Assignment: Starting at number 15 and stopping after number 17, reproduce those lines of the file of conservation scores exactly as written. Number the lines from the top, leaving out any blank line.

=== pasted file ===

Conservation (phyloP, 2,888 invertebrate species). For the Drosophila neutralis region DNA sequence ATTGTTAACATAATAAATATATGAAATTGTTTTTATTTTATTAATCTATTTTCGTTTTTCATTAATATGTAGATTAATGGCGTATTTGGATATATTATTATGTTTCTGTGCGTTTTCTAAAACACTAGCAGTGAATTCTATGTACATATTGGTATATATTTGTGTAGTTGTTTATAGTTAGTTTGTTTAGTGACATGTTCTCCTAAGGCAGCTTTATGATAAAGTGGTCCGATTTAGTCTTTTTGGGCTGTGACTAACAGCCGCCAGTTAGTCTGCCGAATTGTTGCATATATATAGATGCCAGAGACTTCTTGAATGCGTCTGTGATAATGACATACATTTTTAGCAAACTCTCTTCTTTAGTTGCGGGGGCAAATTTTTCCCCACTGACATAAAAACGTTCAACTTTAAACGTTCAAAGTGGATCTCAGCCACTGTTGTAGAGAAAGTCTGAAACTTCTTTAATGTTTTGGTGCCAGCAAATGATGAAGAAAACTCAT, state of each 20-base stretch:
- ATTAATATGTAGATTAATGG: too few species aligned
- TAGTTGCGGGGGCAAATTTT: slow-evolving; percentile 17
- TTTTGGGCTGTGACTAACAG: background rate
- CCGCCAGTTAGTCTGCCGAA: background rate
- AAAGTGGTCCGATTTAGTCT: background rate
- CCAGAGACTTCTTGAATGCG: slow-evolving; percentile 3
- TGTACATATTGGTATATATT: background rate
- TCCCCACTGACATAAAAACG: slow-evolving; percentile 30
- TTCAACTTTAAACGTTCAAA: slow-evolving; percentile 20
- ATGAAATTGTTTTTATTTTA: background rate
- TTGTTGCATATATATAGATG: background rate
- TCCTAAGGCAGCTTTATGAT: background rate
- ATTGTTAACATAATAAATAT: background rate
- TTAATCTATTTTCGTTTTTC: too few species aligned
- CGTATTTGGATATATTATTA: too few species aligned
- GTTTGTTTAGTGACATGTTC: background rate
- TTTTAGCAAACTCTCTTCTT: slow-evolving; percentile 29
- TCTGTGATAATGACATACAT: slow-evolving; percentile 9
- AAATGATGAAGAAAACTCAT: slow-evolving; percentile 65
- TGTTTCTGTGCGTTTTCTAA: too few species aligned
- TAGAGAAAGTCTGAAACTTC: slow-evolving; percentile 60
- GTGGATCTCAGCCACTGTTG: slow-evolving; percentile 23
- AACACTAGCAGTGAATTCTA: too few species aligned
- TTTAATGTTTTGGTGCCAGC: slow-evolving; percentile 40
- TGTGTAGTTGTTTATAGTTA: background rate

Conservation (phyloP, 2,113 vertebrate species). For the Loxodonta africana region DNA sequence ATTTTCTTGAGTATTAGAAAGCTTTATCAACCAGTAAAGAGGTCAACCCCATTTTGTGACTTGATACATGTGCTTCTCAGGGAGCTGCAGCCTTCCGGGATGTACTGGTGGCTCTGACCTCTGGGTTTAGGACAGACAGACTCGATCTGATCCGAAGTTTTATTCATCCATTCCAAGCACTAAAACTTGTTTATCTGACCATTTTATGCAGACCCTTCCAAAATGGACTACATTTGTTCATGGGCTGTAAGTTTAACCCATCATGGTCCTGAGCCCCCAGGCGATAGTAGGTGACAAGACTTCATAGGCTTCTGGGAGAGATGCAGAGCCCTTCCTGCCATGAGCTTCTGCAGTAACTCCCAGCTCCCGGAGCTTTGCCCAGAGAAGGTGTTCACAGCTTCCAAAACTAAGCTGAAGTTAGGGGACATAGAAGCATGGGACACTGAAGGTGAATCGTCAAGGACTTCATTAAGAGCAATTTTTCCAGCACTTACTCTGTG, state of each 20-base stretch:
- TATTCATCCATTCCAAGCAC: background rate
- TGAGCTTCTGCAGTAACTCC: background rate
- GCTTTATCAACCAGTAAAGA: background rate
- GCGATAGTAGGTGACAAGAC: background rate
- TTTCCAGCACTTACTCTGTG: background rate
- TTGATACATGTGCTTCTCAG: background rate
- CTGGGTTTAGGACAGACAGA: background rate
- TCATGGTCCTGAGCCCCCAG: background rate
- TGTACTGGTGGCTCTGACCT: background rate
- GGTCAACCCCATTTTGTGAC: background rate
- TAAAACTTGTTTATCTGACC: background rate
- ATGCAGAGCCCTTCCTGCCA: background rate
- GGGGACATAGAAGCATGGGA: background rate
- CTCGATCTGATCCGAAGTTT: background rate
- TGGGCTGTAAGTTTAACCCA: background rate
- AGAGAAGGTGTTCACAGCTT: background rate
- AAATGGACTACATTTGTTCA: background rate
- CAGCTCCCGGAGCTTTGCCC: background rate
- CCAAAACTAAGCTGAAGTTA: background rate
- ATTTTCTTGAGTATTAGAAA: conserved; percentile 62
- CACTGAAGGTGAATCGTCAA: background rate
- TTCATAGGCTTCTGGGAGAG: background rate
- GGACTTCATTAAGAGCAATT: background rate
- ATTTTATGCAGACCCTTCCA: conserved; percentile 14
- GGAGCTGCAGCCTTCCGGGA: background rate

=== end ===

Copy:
- TTAATCTATTTTCGTTTTTC: too few species aligned
- CGTATTTGGATATATTATTA: too few species aligned
- GTTTGTTTAGTGACATGTTC: background rate